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Every pastor who still wants to be in the ministry five years from now needs to take a day or two off each quarter to hit the “refresh” button.

The most valuable assets we have, after all, aren’t our offices, computers, books and other tangible resources. Instead, our greatest assets are intangible–our creative souls.

By “creative souls,” I’m speaking about everything inside us that makes us who we are at the office (and away from church, too). This includes our knowledge, skills, perceptions, understanding, craftsmanship, and wisdom. It includes our abilities to come up with brilliant ideas, new solutions, artistic expressions, and bursts of insight and intuition that surprise us.

The most important ways to replenish our creative souls is to be filled with the Holy Spirit. How? In the Bible, in church history, in modern biographies, and in contemporary experience we see many ways to be filled with the Holy Spirit. Some of these ways may include…

The PeacemakerEvery pastor who still wants to be in the ministry five years from now needs to carefully read seven books. All seven have been game-changers for me.

1. Leadership and Self-Deception: Getting Out of the Box by Arbinger Institute (Berrett-Koehler). This international mainstream best-seller applies what turns out to be the Golden Rule and a few other biblical principles to daily life including marriage, family, work, and ministry. Foundational truth of this book: We all have blindspots. By definition, we can’t identify, let alone address, our blind spots on our own. Instead, we need to invite a few respected, trusted individuals to speak into our lives with love and truth about each blind spot, weakness, and failing.

2. Leadership Above the Line by Sarah Sumner (Tyndale). On the back cover I’m quoted saying: “If you lead leaders, push other books aside—and make this the next one you read. Leadership Above the Line is 60 percent story, 100 percent breakthrough insights on leadership formation. Dr. Sarah Sumner’s character-based model is clear, her story is compelling, and her application tools are transformational. Highly recommended!”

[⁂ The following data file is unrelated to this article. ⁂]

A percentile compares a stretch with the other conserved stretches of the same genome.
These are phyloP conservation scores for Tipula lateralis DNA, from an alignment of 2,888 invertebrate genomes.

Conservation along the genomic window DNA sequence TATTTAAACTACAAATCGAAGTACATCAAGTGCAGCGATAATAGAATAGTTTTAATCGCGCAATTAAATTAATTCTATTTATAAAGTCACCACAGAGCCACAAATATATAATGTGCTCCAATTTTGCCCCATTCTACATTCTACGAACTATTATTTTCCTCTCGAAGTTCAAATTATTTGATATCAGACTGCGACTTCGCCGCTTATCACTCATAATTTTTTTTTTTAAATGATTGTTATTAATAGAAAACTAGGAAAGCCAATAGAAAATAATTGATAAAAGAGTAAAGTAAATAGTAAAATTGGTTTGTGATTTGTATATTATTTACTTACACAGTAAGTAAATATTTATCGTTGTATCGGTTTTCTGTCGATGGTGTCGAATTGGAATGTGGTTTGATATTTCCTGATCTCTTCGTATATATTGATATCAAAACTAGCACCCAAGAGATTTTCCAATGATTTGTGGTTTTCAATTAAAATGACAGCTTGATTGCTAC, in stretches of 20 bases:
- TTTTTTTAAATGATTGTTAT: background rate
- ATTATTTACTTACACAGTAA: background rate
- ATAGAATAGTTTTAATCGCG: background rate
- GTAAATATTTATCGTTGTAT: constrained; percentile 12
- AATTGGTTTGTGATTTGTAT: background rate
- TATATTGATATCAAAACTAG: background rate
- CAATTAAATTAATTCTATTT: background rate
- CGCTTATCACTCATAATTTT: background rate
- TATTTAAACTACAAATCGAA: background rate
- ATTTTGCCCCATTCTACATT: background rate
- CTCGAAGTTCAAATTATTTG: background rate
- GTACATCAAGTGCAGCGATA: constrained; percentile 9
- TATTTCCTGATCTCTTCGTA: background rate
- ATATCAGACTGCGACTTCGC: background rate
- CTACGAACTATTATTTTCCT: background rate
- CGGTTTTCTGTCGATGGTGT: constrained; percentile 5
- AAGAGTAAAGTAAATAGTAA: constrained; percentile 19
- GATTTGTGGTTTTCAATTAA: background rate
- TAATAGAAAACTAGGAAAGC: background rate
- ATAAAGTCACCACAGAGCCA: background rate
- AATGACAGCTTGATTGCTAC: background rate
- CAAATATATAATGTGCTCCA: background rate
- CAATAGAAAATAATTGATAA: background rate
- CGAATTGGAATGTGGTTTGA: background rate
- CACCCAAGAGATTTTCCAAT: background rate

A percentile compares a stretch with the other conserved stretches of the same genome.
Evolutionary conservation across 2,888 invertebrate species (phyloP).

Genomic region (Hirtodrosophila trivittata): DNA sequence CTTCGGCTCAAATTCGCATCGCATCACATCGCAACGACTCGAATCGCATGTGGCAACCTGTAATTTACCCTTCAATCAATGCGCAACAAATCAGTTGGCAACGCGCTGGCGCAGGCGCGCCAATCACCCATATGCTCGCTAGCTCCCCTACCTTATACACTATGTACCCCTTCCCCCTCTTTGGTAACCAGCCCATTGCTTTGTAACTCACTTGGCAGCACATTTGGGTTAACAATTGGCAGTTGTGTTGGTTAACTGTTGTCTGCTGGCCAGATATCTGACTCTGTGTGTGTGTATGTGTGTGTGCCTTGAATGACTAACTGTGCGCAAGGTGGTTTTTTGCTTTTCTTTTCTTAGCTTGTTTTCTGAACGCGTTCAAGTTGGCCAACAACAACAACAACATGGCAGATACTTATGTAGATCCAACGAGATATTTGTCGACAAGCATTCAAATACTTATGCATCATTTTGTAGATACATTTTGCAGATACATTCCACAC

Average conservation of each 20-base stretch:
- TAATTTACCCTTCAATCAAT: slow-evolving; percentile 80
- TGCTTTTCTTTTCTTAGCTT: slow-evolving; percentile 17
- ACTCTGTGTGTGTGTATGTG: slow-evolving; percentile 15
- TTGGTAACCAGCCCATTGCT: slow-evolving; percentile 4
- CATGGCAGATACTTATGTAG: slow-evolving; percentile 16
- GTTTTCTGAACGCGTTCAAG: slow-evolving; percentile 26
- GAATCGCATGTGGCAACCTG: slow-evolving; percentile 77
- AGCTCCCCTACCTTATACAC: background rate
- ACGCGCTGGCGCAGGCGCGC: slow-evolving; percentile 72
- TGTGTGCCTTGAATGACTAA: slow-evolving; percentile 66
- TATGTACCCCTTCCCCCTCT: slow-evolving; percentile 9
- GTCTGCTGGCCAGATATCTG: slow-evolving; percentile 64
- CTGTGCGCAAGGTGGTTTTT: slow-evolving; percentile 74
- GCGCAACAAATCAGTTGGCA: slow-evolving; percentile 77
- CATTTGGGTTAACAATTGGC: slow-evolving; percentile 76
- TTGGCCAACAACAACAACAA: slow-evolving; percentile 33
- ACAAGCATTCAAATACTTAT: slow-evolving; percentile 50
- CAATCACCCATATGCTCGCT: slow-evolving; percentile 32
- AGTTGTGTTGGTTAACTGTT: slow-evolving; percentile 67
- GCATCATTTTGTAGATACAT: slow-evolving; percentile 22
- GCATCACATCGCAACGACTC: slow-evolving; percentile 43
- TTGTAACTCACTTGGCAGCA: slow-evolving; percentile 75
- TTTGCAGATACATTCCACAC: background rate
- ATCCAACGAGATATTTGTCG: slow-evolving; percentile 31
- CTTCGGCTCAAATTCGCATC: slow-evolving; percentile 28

3. The Ascent of a Leader: How Ordinary Relationships Develop Extraordinary Character…

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Japan AftermathLike most people, I still haven’t been able to comprehend the staggering toll from Japan’s worst disaster since World War II.

Nuclear radiation leaks, rolling blackouts that continue to put hospital patients and others (especially the elderly) at risk, a critical lack of sanitary water, the long-term displacement of massive numbers of people, and extremely unsafe conditions across hundreds of square miles will claim growing numbers of victims throughout 2011 and beyond.

I almost lost my life many months after the world’s second largest earthquake in the past century.

I was only five years old when the megathrust earthquake hit Alaska. It registered 9.2 on the Richter scale—like 25,000 Hiroshima atomic bombs going off at once. The ocean suddenly vanished around many of the Aleutian islands in the Bering Sea off the southern and southwestern coast of Alaska. Shipwrecks, rusting six-foot-high crab pots, and sea anemones suddenly lay exposed to the sky. Then terrifying tsunami waves up to 100 feet high swept over the islands, destroying almost everything in their path.

A few months later, my father moved our family to Kodiak, the largest of those islands. My father built huge communications…